Stop Subscribers Ignoring Your Emails – Part 2

Offer email to reactivate customers

In Part 1, we talked about why we should do regular housekeeping on our lists, and developing a strategy for reactivating our customers. Now we’re going to show you how to do this in MailPoet.

Creating your inactive list

First, create a new list to add to your subscribers to, and call it “Inactive subscribers”.

Go to the Subscriber tab in MailPoet and click Add List:

Add a subscriber list

Create your list and save it.

Read More…


Stop Subscribers Ignoring Your Emails – Part 1

Filter of subscribers who never opened or clicked

If you find that your open rate is declining over time, it’s time to action!

Of course, you should begin with first questioning why subscribers might not be enjoying your content and we’ll deal with that in future posts. And whilst you are looking at who is opening your emails, you should also pay attention to the people that have not read or clicked on your emails for a while, and make them decide whether they would still like to hear from you. This is known as reactivation. Read More…


Sucuri, the Hack, and the Lessons Learned

We believe in an open, safe web.

Open means a web without secrets, where communities rule, where nothing is kept hidden, where security vulnerabilities are discovered, fixed and discussed without any fear. Heck, we even believe “Hackers are the internet’s immune system“.

Safe means a web where good hackers discovering vulnerabilities can safely get in touch with companies, disclose exploits and get rewards and credits, after letting companies fix their mistakes in a reasonable amount of time.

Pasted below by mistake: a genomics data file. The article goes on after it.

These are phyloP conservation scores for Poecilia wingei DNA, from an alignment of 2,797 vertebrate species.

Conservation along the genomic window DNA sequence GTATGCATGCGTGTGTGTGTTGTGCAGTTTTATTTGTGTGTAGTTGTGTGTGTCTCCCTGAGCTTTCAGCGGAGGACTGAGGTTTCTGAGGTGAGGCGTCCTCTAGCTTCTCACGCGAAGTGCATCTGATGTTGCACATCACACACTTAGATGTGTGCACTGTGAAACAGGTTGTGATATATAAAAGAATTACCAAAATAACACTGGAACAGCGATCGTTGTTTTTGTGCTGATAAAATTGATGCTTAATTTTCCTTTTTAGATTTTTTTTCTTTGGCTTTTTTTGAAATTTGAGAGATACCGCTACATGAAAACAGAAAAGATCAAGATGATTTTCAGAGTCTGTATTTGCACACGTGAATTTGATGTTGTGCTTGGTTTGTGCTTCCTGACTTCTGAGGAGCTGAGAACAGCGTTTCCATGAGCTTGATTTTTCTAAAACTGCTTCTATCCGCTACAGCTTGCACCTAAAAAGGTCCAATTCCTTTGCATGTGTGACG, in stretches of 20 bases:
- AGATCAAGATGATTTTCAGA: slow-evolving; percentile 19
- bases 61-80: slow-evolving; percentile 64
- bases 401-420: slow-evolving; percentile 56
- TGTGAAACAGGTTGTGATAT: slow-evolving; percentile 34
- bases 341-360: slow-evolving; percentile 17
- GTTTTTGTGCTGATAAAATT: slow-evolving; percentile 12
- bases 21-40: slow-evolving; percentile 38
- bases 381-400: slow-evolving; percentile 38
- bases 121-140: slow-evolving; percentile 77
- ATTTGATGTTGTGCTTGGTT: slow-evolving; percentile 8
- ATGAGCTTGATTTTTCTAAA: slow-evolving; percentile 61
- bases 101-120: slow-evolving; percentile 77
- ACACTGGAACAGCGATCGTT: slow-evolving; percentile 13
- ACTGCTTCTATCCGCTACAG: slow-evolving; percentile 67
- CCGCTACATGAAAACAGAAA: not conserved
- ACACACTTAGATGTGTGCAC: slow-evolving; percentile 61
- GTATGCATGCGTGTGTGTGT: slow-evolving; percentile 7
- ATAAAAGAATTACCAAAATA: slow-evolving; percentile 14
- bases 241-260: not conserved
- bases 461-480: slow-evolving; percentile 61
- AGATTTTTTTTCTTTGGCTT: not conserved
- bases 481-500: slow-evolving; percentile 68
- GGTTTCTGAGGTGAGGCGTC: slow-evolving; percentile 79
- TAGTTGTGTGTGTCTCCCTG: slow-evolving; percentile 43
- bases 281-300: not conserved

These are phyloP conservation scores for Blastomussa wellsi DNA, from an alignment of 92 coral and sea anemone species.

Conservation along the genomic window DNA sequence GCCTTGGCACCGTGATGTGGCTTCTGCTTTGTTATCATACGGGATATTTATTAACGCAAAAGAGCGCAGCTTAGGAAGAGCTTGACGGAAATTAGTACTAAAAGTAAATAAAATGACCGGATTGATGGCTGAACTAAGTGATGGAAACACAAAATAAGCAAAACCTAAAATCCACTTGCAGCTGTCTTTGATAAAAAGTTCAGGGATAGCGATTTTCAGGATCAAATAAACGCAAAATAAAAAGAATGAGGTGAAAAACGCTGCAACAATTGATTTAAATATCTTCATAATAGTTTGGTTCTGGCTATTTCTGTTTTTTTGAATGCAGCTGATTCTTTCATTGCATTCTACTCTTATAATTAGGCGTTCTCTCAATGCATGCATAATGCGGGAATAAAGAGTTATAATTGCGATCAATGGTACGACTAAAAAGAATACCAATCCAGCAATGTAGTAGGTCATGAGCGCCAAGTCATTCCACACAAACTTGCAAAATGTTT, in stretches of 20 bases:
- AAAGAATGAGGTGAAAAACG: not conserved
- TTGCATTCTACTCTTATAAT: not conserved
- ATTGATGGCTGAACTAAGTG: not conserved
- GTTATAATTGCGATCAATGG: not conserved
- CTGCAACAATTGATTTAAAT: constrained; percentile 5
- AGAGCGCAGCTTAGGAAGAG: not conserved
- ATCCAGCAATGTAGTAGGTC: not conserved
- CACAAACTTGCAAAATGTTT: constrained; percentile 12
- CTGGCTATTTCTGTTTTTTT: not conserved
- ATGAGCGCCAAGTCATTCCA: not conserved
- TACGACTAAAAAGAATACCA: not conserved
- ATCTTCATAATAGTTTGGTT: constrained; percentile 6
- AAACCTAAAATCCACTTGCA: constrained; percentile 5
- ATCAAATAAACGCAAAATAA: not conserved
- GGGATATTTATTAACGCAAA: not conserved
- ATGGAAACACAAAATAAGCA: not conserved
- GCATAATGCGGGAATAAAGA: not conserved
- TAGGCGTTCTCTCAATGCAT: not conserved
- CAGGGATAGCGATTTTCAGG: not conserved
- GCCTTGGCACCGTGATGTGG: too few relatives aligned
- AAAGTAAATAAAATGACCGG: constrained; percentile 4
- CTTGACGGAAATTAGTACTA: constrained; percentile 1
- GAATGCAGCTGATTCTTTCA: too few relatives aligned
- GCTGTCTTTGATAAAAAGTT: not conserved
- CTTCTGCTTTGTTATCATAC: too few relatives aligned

Are we sure we are all aiming for this in the WordPress community? Read More…


Security Update, Part 2.

MailPoet users, we are really sorry.

The last week exploit was bad, and we should have never released a WordPress plugin with that in it.

We kept researching and running security tests on our plugin to see if we were missing something else.

A few hours ago Dominic Lüchinger, security engineer (, contacted us to disclose a possible attack leveraging the way PHP merges into the REQUEST array all GET, POST and cookies parameters. It’s directly related to the previous vulnerability, and we just released a new version 2.6.8 to address this particular threat.

It’s common thinking that WordPress is an insecure platform and all plugins are full of exploits. We need to change this right now! Read More…


Critical security update for MailPoet

Recently we were made aware of a security threat in the MailPoet plugin which could allow a potential hacker to upload PHP files onto your server and execute them, which is a very serious vulnerability.

We started working on a fix immediately and pushed it to the plugin repository as soon as possible. The fix is now available in MailPoet Newsletters version 2.6.7 2.6.8 and above.

If you haven’t updated yet to the latest version of the MailPoet plugin, please do so now. We recommend always running the latest version of core WordPress (currently 3.9.1) combined with the latest version of our plugin to keep your site as secure as possible.

To install the MailPoet update, go to your site’s Dashboard > Updates and you’ll see the MailPoet plugin update listed under the “Plugins” section. Alternatively you’ll find it in Plugins > Installed Plugins > Update Available, or the latest version is available in the repository.

We take your site’s security very seriously and we will continue to work hard to keep the MailPoet plugin secure, in addition to useful, for all our users.

Update: If you have a version of MailPoet older than 2.6.7 2.6.8 that you still want to use; whether that’s because you have a few customization of our plugin you want to keep or some other reason. We now have a standalone plugin which will protect your site from this security threat on all the previous versions of MailPoet. Download it here.

This being said, we highly encourage you to keep running the latest version of  our plugin on all of your sites to stay on the safe side.